Courtesy of the Daily MailÂ
Guinness is going out of the black and into the red. But devotees of Ireland’s national tipple need not worry, the world-famous brewer is not going bust – it is about to produce a red version of its stout.
Guinness Red is the latest variant to be developed by the good folk in Dublin. Hops, water and yeast are combined as usual but the barley is lightly roasted, giving it a rich red complexion.
This gives the drink a ‘well balanced, bittersweet character’, the brewers claim. The new stout will contain similar alcohol levels to the other versions of Guinness, about 4.1 per cent, and will also cost the same. It will keep its distinctive white head and will require the same patience-testing two-step pour.
The rosey tipple is being tested in a number of pubs across Britain. But a spokeswoman for parent company Diageo admitted there were no plans to market the ‘red stuff’ in Ireland. She said: “It is being tested on a limited basis but Guinness Red is only intended for the British market.”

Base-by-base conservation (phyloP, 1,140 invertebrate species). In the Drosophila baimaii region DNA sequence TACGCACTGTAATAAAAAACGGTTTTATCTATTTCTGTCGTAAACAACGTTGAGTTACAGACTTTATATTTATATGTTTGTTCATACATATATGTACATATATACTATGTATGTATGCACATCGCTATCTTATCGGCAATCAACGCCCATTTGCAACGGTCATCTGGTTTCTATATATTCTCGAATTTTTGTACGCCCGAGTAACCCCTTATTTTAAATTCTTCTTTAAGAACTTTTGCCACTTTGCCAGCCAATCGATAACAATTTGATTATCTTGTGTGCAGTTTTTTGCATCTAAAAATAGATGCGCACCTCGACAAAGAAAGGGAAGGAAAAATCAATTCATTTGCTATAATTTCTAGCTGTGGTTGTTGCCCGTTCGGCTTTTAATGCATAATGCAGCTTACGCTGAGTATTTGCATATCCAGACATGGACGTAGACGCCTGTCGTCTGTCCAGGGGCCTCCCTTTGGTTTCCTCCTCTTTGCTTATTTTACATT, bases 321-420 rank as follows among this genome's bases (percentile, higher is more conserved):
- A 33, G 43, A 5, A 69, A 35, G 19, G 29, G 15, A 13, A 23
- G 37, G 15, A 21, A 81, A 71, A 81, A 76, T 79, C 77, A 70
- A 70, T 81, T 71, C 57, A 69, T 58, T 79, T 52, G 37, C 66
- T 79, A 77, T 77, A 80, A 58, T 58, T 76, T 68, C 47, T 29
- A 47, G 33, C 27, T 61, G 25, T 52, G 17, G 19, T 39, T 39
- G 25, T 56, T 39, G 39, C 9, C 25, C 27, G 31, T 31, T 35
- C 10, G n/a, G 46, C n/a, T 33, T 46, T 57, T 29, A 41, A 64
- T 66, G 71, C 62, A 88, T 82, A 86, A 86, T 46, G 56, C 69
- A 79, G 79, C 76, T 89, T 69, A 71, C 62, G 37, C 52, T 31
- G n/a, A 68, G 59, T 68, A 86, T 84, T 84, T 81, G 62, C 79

It is the first major new product launch by Guinness in Britain since it brought out its ‘Extra Cold’ variety in 1999. There are three Guinness variants currently on sale: Draught, Original and Foreign Extra Stout.
In Ireland, the firm is testing a version called Guinness Mid- Strength, which has an alcohol content of 2.8 per cent by volume.
Sales of its stouts in Britain are running at a record Â£1billion a year. And Guinness recently became the fourth most popular draught beer in British pubs by volume sales.
But industry experts have questioned whether Diageo can continue to boost sales in saturated markets.